Earlier this fall, I gathered some of my friends together.

The goal: sample some of Green Bay Packers cornerback Charles Woodson’s wine.

If you don’t know the story, Woodson owns a winery in Napa Valley — TwentyFour Wines. Woodson got into wine and bought the vineyard when he played for the Oakland Raiders, hence the name — Woodson wore No. 24 when he played for Oakland.

Woodson began making wine in 2001 and released his first wine in 2008. He’s released three vintages of Cabernet Sauvignon (2005, 2006 and 2007) and a limited run of Cabernet Franc (2007).

Of course, you won’t hear anything about this from Charles because the NFL forbids players to endorse alcoholic beverages, even if they are legitimate winemakers.

We were lucky enough to sample TwentyFour’s 2007 Cabernet Sauvignon, which was released in late summer, thanks to Rick Ruiz, TwentyFour Wines’ director of operations.

I can tell you I enjoyed Woodson’s wine, but I’m certainly not the foremost authority. Fellow Packer fans and wine enthusiasts Sean Brennan and Peter Bothe, on the other hand, can speak with authority.

———

Here are Peter’s thoughts.

“It’ll taste better if you share it with your friends.”

Those are the words uttered by someone much wiser than I, when I first started drinking wine. Nearly 15 years of excessive drinking and obsessive spending (all in the name of “collecting”) later, the words still hold true. So when Monty invited me to participate in a tasting of Charles Woodson’s TwentyFour cabernet sauvignon, I jumped at the chance. Not only was I interested in seeing if the reigning NFL Defensive Player of the Year had a decent palate (seems he does), I was also curious to experience a bourgeois Total Packers event since they usually involve some combination of whiskey, women, Iron Maiden and cracking jokes at the expense of the Minnesota Vikings (turns out this one did too — stupid damn Vikings fans).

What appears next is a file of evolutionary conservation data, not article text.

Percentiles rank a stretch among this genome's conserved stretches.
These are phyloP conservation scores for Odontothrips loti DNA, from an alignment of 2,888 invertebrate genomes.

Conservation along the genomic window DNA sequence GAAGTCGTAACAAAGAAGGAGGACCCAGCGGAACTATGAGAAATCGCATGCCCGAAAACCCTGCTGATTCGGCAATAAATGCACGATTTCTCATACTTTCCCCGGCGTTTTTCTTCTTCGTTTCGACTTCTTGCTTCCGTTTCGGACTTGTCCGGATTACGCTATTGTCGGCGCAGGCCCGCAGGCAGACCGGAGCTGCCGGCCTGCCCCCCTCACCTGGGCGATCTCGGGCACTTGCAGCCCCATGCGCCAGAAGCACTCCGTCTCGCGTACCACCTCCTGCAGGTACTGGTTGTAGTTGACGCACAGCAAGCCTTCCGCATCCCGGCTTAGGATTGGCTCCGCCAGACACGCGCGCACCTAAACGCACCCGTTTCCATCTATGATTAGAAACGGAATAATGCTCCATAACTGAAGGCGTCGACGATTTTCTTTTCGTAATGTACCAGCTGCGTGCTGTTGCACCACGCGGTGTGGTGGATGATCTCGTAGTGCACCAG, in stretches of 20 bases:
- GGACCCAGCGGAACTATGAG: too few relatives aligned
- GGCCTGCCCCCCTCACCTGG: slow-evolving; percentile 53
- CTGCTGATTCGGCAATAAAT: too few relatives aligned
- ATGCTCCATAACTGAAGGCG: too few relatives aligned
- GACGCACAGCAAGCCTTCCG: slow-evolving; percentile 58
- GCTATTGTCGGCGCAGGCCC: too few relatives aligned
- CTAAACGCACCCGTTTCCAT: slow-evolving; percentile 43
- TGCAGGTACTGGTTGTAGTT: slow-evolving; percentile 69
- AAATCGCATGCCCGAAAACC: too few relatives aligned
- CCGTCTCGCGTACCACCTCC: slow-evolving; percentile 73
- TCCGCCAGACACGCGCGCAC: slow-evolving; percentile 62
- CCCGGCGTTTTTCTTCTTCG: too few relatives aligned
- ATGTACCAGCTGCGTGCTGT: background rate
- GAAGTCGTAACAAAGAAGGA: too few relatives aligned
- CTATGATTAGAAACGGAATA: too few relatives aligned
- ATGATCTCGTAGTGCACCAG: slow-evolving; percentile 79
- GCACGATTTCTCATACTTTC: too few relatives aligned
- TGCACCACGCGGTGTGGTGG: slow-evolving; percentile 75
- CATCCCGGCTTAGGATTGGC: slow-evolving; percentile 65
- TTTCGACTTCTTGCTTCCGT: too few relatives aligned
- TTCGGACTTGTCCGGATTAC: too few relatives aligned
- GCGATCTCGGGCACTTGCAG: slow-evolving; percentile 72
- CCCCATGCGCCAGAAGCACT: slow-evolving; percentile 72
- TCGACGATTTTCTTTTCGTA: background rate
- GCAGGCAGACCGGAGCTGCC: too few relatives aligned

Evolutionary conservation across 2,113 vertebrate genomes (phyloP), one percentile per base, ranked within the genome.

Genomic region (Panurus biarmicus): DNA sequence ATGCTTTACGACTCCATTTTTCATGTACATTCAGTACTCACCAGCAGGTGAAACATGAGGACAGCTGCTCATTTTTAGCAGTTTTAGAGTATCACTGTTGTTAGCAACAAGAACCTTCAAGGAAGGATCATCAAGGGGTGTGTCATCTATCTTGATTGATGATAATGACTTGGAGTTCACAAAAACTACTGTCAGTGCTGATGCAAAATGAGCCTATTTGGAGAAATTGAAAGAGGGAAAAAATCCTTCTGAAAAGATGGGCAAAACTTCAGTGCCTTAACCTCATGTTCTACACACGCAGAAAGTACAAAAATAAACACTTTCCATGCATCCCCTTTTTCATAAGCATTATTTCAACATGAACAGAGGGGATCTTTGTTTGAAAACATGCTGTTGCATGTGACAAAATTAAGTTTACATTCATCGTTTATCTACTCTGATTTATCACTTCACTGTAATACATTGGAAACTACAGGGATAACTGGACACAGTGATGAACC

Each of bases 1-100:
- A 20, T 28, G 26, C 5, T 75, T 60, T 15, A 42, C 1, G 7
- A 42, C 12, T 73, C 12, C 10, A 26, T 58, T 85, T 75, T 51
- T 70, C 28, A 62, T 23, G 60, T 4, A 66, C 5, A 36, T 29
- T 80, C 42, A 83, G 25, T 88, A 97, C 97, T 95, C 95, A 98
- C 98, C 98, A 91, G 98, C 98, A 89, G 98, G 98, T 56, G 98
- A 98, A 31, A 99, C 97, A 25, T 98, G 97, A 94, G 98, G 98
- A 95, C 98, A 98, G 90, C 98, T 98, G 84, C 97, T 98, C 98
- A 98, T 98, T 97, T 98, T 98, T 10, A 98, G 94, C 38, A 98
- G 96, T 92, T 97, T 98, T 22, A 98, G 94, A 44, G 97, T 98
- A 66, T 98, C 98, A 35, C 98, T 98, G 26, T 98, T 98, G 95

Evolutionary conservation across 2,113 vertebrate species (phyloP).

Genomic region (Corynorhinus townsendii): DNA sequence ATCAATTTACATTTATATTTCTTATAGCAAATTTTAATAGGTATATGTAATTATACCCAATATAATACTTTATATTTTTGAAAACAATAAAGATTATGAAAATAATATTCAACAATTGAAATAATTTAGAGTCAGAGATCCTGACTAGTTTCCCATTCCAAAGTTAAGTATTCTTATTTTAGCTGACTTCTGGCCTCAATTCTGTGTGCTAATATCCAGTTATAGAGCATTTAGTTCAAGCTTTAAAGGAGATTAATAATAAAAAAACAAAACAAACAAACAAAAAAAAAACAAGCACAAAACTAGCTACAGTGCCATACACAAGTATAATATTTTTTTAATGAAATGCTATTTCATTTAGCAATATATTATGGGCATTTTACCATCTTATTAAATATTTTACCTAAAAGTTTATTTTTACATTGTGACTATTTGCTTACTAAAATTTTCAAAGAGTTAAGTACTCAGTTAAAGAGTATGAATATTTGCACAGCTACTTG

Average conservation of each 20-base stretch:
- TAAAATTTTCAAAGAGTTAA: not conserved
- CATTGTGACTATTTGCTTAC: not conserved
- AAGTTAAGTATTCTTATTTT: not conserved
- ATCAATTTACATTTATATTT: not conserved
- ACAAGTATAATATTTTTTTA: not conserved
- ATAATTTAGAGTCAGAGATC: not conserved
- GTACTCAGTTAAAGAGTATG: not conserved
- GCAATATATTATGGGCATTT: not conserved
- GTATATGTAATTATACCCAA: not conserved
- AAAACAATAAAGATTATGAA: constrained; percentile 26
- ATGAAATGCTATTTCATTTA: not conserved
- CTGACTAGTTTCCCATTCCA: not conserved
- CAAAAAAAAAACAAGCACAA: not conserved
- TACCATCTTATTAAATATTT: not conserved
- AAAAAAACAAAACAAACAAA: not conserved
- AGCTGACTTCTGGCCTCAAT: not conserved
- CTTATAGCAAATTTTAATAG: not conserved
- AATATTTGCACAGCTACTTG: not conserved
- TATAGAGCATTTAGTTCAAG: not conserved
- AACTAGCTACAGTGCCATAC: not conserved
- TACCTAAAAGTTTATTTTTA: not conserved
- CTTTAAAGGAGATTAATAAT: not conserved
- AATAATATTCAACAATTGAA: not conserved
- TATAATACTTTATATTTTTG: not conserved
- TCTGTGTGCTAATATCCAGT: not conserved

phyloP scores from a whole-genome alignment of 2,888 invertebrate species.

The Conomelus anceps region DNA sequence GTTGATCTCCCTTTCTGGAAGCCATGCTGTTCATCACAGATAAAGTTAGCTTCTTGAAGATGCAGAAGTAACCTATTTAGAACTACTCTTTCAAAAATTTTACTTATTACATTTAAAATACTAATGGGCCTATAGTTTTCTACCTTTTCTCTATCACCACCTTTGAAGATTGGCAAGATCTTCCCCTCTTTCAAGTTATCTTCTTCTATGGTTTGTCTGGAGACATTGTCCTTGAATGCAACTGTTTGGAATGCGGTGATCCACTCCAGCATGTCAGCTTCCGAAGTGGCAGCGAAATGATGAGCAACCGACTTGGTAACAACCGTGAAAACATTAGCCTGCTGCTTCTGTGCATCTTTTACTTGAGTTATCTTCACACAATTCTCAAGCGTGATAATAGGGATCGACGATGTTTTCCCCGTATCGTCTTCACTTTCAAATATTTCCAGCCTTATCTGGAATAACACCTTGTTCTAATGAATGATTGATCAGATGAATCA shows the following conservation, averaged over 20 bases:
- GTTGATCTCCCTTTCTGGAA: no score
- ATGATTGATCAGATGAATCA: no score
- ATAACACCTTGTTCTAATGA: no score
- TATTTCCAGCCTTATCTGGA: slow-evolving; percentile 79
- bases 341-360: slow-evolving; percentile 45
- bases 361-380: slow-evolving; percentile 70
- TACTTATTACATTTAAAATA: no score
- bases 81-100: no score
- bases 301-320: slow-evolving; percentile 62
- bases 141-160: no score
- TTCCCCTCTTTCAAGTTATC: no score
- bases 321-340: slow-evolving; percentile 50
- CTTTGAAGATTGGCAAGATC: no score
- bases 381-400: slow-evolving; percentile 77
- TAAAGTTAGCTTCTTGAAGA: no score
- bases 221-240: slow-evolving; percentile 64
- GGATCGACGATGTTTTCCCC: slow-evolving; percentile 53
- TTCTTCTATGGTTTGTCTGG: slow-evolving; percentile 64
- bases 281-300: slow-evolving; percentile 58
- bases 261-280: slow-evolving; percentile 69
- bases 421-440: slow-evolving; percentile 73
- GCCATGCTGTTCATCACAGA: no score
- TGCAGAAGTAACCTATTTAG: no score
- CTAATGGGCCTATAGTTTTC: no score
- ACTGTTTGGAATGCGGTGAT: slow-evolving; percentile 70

We tasted the TwentyFour Cabernet alongside a W.H. Smith Piedra Hill Purple Label Cabernet ($50) and Charles Smith’s Chateau Smith Cabernet ($20). Bill Smith, owner of W.H. Smith, has a long history of making some of Napa’s best and most coveted, though not necessarily most expensive, Cabernets and Pinot Noirs. Charles Smith (no relation) is a bad ass winemaker in Washington state. His wines are affordable, eminently approachable, and downright drinkable. Both wines delivered as promised, which allowed us to experience TwentyFour with some semblance of context.

My first impression of TwentyFour was, “Hot damn. That is a gorgeous bottle.” From the crepe paper wrapper to the heavy duty bottle and elegant label, it is abundantly clear the team responsible for the art and packaging of this wine had their act together. Of course, like a book, you shouldn’t judge wine by its cover. After decanting the wine for a few hours, we poured and tasted it.

Here are my tasting notes:

Tons of dark fruit on the nose and palate. Firm tannins, moderate acidity, and high alcohol content suggest that the wine will benefit from several years of bottle aging. Secondary components such as spice, cedar, cassis are present, but the fruit forward nature of wine makes them less obvious. I suspect they will become more evident over time. Finish is shorter than anticipated.

If you’re a non-wine person, those words probably mean very little to you, and may in fact inspire you to kick the shit out of me for being such a wine snob.

The fact of the matter is that TwentyFour Cabernet is a thoughtful, good wine. My lone criticism is the price point ($150 per bottle, $250 signed by Charles Woodson), since it makes it unfeasible for many of Woodson’s greatest supporters — the good, hardworking people of Wisconsin — to afford it.

Having said all of this, I believe there are three scenarios where buying this wine makes sense: